Friday, June 30, 2006

How To: put the whole house on-line with Vonage (VOIP)

The biggest challenge in adopting VOIP is usually the lack of wiring throughout the house. The Vonage telephone adapter (TAD) plugs into your modem or router.
From that point on, most people plug in only a single telephone into the TAD, denying them convenient access. All of their old wall plugs are still land lines tied into their local telephone company. If they use them, they don't get internet calling rates.

There are two solutions:
  1. Buy a multi-handset cordless solution. Uniden and VTech sell them at most electronics shops. The only critical issue is to ensure that your TAD is centrally located within your house. Costco sells a 5.8Ghz 3 phone set from AT&T for $80. I personally own the Uniden. The base unit and two telephones (5.8Ghz) from Uniden is $90. You can add additional handsets for $30. What a deal! When I bought them in 2004 the base cost $150 and the additional handsets were $45 or $50.
  2. This one is tricky. It requires either you, an electrician or a telephone repairman to disconnect your house's network access point (NAP), which is usually a gray box outside your house and is the last point between your home and the telephone pole. If you disconnect the NAP from the telephone company, you'll still have your household wiring, but there will not be a connection to the phone company, nor will there be current on the line (which would blow your TAD). You can then connect your TAD to any of the wall jacks in your house -- it must also be connected to either your cable modem or router. Once the TAD is plugged into a wall jack you've bridged the telephone circuit. Any phone in your house can be plugged into a wall jack and have access to internet telephone through the TAD. Estimated cost $50 - $150.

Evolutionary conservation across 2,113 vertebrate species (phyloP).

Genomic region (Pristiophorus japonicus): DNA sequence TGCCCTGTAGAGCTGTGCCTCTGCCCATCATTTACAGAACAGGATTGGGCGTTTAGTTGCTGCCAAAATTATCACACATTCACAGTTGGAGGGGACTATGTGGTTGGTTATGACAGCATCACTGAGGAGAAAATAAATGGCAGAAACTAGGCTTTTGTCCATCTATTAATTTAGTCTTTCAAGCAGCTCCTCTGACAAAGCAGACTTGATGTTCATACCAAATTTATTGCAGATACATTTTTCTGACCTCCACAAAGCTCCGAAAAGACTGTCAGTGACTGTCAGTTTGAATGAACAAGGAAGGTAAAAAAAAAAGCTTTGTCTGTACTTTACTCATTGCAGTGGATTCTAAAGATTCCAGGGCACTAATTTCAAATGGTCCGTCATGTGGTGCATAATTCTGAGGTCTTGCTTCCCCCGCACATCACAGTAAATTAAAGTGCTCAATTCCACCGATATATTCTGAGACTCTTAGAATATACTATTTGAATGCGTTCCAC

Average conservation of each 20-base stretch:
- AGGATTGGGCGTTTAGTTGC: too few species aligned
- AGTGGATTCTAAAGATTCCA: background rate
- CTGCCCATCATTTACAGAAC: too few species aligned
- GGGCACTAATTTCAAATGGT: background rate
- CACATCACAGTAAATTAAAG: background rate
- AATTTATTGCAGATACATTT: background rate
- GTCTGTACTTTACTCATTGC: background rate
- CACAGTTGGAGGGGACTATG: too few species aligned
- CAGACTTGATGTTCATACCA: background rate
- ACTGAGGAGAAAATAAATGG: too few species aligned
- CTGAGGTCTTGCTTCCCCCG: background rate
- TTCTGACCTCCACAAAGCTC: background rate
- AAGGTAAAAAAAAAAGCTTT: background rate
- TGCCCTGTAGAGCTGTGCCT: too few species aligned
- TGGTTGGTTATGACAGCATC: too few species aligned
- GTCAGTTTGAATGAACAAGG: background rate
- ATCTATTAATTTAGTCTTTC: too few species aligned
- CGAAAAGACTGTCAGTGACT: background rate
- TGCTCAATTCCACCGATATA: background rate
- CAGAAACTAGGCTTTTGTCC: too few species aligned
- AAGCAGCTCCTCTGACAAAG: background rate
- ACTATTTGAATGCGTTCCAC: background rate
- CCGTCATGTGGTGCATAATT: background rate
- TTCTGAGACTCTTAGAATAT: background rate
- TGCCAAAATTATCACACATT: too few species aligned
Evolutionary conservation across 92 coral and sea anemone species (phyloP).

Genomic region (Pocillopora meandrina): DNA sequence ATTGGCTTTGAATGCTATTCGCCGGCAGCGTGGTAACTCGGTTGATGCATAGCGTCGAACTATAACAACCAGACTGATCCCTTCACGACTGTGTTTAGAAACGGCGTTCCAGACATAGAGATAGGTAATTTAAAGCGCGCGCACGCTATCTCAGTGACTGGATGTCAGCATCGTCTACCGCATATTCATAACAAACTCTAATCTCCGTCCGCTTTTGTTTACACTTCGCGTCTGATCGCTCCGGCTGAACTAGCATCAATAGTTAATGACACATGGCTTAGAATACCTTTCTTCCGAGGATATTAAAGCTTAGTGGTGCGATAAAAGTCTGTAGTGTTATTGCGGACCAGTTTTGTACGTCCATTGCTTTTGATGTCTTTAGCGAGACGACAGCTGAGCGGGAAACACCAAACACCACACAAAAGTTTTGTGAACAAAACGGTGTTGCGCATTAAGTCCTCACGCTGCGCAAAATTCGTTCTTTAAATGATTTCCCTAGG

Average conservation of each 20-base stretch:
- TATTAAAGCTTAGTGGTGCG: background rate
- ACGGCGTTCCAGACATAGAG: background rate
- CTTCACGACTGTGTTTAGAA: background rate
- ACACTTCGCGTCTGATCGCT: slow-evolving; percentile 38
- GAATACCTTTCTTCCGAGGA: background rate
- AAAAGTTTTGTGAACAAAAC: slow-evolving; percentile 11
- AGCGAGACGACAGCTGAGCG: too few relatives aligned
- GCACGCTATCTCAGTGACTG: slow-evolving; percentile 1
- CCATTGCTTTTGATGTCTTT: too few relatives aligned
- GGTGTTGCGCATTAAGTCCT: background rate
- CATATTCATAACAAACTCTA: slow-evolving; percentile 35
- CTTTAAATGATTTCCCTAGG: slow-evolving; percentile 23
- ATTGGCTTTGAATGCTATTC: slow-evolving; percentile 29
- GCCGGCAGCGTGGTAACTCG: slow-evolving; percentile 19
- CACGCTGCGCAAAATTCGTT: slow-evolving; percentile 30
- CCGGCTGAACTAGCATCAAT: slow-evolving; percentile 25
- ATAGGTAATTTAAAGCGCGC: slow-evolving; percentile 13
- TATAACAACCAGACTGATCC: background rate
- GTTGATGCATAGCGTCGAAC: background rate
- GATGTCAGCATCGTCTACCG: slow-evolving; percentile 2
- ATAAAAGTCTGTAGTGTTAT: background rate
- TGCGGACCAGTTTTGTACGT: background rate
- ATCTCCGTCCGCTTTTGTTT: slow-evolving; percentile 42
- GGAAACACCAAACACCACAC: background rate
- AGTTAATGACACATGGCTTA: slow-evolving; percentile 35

3. This requires more electrician or telephone technician time. Have the technician segregate the wires for a single line in your house. Have those connected to the land line company. Have the rest of your wall jacks on a separate circuit. This solution gives you an emergency land line while the rest of your telephones can use the internet. It's best for people who do not have cell phones, good cell reception from their home or a burglar alarm system. Estimated cost $200 - $350.

I hope these thoughts were helpful. Obviously the best time to do #3 is when you are building or rennovating a house or just before you move in.

The expense is usually worthwhile, as you can leverage all of your existing corded telephones. For some reason, everyone I know who has a multi-handset cordless system, spends alot of time searching their house. Most often they end up one specific person's room.

Have a wonderful day,


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